Even scholars who share Wisse’s general approach to modern Jewish literature have often disagreed with Wisse’s “Canon” on one point or another. Brilliantly, then, the new festschrift presents not a series of bland tributes or an eccentric scattering of unconnected essays, but a gathering of 35 arguments for, against and with Wisse’s insights and claims. . . . Wisse welcomes such responses to her scholarship, regardless of whether she agrees with them: She herself “lobbied” for argument as the motif of the festschrift, the book’s editors report, and from the start she saw her canon-making project as “open-ended,” and “as a way of inviting others to continue the discussion” of modern Jewish literature.Some good lessons there for many, in many fields.
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Indeed, it seems that Wisse, more than anyone else, is the contemporary literary authority whom graduate students and younger scholars of Jewish literature feel the need to challenge, in the hopes of earning a place alongside her in the field. To her credit, Wisse encourages such dissension and debate as contributions to the conversation that constitutes modern Jewish culture; I have never heard any of Wisse’s students complain that she has imposed her political ideology or literary approach on them, or that she has been disrespectful of views that contradict her own.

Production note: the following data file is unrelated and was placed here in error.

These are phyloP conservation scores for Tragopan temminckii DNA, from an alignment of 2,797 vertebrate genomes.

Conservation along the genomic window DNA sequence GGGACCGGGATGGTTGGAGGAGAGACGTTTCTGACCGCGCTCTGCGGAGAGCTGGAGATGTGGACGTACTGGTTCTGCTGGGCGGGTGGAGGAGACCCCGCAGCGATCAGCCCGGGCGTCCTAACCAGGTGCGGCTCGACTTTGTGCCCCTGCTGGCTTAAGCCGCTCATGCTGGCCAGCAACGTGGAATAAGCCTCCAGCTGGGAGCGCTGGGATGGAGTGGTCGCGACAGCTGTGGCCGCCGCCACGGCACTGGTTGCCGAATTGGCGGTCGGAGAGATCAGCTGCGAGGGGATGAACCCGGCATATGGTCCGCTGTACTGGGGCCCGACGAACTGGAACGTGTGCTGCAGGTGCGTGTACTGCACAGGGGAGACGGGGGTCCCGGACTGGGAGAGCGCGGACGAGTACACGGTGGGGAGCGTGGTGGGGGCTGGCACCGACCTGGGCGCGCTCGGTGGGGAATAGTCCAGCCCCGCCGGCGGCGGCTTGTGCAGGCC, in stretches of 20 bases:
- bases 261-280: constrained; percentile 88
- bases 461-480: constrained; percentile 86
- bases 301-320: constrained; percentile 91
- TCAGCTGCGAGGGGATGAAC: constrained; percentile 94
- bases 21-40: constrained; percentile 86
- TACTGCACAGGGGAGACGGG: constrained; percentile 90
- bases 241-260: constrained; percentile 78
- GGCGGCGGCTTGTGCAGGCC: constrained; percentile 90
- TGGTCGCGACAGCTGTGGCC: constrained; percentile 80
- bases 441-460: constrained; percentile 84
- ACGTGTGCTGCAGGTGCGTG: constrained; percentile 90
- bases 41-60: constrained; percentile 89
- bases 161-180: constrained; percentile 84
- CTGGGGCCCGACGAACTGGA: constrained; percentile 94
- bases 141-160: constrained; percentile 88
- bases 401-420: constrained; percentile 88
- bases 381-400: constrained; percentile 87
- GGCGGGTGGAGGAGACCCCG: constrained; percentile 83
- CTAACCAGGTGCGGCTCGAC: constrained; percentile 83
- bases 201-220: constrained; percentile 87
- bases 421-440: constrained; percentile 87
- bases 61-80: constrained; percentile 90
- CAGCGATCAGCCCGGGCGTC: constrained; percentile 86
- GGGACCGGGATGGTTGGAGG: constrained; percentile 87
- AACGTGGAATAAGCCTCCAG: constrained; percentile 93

Saturday, February 14, 2009
New Festschrift Honors Ruth Wisse
Yet another case in which the intellectual achievements of Hampshire College faculty make news but are crowded out by political grandstanding of other members of the community.
Congratulations to my Hampshire colleague and co-teacher Rachel Rubinstein and her husband, Smith College professor Justin Cammy, on the publication of a Festschrift in honor of their provocative teacher, critic Ruth Wisse.
The Forward writes: